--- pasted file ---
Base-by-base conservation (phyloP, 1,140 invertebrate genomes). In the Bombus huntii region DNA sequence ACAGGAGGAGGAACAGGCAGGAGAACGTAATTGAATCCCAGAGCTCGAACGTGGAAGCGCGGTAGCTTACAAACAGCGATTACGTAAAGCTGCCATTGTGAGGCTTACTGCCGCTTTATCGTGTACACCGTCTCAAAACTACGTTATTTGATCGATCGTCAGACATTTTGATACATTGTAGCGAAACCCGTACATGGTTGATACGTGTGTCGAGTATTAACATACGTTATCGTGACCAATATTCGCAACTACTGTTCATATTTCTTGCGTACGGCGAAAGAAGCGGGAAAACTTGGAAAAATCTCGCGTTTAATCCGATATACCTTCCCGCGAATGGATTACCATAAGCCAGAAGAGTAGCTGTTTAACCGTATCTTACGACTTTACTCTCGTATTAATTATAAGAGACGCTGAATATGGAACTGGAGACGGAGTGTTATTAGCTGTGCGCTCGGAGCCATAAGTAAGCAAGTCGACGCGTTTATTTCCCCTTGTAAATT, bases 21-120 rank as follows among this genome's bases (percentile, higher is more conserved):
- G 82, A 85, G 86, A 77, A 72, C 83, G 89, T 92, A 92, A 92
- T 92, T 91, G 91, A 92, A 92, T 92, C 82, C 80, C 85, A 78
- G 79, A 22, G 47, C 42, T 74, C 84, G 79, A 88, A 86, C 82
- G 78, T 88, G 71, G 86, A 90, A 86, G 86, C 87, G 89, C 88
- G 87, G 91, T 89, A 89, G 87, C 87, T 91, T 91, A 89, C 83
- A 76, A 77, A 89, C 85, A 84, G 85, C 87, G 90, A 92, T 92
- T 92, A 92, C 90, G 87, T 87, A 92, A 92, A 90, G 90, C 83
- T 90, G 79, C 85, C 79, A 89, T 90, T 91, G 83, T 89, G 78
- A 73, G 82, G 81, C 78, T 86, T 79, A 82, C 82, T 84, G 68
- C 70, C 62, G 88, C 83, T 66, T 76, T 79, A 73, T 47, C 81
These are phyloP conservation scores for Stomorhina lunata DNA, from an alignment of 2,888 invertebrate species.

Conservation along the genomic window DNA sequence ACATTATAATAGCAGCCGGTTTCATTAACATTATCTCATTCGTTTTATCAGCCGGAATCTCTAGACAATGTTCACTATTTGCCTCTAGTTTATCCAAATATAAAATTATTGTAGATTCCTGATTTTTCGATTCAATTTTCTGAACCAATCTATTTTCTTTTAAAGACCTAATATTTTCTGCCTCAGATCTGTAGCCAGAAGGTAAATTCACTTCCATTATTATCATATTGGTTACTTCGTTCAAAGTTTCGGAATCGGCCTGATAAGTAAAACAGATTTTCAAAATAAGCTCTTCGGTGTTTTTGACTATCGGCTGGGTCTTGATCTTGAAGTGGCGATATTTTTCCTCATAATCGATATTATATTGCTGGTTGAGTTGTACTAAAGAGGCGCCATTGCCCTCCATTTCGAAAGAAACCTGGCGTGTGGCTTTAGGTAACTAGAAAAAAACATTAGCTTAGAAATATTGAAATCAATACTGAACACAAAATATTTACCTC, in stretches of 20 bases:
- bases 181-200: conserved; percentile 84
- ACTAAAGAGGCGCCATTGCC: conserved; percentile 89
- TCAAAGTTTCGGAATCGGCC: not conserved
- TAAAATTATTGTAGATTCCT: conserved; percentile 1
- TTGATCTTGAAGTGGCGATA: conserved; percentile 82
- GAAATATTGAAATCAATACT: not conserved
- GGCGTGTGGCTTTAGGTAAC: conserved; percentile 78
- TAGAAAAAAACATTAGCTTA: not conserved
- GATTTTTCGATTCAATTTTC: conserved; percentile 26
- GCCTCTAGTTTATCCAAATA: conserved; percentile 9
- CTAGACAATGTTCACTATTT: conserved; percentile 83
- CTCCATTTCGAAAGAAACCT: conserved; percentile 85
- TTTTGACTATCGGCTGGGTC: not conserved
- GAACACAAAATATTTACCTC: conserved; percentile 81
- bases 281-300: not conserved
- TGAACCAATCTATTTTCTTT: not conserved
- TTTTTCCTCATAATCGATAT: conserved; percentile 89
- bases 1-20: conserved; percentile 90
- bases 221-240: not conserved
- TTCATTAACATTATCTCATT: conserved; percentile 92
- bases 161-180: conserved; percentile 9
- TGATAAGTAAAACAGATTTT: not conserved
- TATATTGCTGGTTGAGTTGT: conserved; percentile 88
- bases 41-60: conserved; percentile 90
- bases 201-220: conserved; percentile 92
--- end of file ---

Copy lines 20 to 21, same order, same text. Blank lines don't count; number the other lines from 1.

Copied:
- GGCGTGTGGCTTTAGGTAAC: conserved; percentile 78
- TAGAAAAAAACATTAGCTTA: not conserved